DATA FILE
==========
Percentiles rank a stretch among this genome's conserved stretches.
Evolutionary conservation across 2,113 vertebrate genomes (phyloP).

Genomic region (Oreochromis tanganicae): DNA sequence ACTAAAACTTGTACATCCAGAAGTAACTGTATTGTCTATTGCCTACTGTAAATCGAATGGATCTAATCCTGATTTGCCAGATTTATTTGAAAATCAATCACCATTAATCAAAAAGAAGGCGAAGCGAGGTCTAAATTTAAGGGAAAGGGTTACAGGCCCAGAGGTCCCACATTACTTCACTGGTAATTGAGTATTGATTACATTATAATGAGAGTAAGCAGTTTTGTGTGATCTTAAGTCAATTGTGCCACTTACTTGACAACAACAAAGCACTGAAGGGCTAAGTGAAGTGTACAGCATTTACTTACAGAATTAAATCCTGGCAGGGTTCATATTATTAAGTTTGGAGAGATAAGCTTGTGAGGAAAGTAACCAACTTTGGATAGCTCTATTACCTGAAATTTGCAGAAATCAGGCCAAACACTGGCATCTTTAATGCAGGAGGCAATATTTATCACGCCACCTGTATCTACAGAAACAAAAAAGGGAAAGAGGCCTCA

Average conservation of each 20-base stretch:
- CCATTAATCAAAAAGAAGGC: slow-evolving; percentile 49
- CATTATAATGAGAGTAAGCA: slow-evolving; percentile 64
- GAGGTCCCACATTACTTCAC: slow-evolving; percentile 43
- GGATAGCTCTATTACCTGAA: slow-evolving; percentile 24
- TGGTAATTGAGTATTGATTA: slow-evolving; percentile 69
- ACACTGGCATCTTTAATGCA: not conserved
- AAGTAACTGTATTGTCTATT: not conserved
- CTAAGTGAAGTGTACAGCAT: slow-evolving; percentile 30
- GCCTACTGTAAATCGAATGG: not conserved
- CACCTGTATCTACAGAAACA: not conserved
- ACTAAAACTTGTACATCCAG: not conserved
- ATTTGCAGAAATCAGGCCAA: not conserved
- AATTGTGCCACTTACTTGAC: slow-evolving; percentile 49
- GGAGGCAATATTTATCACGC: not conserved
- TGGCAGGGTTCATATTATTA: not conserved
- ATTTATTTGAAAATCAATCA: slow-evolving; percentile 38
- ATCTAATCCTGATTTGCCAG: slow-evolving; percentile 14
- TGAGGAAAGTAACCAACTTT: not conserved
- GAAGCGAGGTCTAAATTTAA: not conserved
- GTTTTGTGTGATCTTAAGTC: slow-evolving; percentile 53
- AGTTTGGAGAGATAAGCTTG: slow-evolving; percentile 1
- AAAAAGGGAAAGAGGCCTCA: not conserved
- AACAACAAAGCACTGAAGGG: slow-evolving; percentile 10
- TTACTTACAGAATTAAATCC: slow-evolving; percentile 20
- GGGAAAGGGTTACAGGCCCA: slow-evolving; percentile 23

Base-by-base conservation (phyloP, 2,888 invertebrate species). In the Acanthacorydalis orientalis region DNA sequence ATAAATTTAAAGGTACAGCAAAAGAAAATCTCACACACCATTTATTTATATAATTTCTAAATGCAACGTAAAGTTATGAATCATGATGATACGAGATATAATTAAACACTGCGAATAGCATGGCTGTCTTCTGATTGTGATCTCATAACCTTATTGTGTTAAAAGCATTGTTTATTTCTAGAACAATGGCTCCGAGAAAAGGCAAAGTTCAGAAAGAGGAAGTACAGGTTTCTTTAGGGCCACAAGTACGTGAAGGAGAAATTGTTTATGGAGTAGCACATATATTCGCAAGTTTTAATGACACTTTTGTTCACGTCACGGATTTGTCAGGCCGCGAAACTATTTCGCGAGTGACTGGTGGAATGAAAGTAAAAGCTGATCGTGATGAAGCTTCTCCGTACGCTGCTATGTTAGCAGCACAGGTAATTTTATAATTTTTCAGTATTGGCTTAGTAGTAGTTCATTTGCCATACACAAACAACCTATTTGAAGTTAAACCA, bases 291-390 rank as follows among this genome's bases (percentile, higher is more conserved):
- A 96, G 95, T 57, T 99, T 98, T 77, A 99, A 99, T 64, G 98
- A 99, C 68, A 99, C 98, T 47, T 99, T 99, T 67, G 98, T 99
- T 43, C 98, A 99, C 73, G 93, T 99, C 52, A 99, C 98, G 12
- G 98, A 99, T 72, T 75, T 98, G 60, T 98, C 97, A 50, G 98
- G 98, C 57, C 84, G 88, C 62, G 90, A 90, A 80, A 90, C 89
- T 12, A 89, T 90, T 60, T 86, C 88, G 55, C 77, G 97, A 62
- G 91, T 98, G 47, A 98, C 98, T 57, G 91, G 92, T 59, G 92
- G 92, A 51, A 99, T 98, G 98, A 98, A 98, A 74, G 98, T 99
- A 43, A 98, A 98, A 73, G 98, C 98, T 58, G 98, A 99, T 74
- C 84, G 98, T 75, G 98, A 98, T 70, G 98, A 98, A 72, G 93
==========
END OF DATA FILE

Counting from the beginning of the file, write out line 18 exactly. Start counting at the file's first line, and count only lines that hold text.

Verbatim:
- GGAGGCAATATTTATCACGC: not conserved